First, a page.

Cuts to budgets almost always are followed by or precede big tax cuts aimed at the wealthy class that supports the GOP.
A brief look at the situation in Washington under Trump is eye-opening, assuming you have not chosen to glue your eyes closed or look the other way. The recent tax cuts will add an estimated $1.5 trillion dollars to our defect. The top few percent will get that deficit as a gift and programs that actually help those who need help get cut to pay for those cuts. Eighty five percent of the tax cuts benefit the wealthiest corporations.
Ask yourself an honest question...do these mega wealthy corporations or individuals need help from the taxpayers to remain so rich? Ask a second question, do you, the average worker and taxpayer feel any obligation to assure those mega rich get richer with your help?
Ideology v. Voters. It’s true that as a voter you follow some ideological lead in how you vote and who you support. That people like the Koch brothers or George Soros do this is obvious. When any individual or their organizations pledge millions to sway an election you know it’s about both ideology and access to power. The average worker cannot compete.
Again to the matter of the “master plan” look at the ideologies behind the parties.
As one example let’s look at one action by the Koch brothers who on one hand say they support open markets, competition, little or no government. In recent times the FCC under Trump has decided that no one should regulate ISP’s and the internet. Prior to this decision the internet was free and open for everyone on an equal basis and the right hated this because they wanted to cash in on what had been considered a public property.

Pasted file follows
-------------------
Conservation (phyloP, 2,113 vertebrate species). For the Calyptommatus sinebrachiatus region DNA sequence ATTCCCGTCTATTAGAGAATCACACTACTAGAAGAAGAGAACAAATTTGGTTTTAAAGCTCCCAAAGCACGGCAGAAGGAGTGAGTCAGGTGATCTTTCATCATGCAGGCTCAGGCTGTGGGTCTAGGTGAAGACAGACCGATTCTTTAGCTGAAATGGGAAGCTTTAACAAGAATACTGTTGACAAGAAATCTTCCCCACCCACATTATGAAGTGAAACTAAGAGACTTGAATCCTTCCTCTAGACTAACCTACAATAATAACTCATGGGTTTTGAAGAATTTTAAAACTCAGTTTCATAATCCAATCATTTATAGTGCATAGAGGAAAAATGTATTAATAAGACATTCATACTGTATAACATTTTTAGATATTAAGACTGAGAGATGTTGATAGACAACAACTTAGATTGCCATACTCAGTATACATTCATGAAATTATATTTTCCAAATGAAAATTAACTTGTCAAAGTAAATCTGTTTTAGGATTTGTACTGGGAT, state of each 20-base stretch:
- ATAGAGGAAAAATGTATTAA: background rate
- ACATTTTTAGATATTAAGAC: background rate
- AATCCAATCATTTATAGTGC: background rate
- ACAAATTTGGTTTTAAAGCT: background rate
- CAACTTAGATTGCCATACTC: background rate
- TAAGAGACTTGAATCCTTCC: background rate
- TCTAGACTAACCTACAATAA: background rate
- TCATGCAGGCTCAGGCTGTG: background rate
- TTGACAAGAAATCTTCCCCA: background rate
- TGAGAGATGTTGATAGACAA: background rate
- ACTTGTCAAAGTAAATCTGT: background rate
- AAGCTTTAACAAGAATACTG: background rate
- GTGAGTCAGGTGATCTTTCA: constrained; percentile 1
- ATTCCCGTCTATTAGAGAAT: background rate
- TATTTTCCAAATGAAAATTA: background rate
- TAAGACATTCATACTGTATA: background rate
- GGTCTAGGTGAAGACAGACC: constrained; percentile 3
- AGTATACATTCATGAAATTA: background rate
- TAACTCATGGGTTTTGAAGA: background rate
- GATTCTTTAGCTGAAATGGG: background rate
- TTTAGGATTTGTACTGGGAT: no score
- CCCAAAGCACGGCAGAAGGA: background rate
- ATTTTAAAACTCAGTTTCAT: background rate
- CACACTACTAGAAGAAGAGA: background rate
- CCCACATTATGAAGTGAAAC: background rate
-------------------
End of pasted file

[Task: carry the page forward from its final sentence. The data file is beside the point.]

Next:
Likely not directly related to the theme of Net Neutrality, but in the name of free market and open competition that the Koch’s should have championed, they decide to through their financial weight against a city’s (Lexington KY) effort to provide competition to the big ISP’s. Lexington’s part in this would help provide low cost broadband into previously under served minority areas of the city. The network could support fiber optic controlled traffic signals and camera, better connect public safety agencies and help boost business in the area. Enter the Koch brother’s “Taxpayer Protection Alliance” to fight the installation. First vote along party lines the GOP wanted to prevent the city from installing it’s fiber network. Final vote was a victory for the city and the people with a unanimous vote to approve. The Koch’s lost this one but it begs the question about their motivation when their mouth says they support competition in the marketplace then spend their money to protect the near monopolies.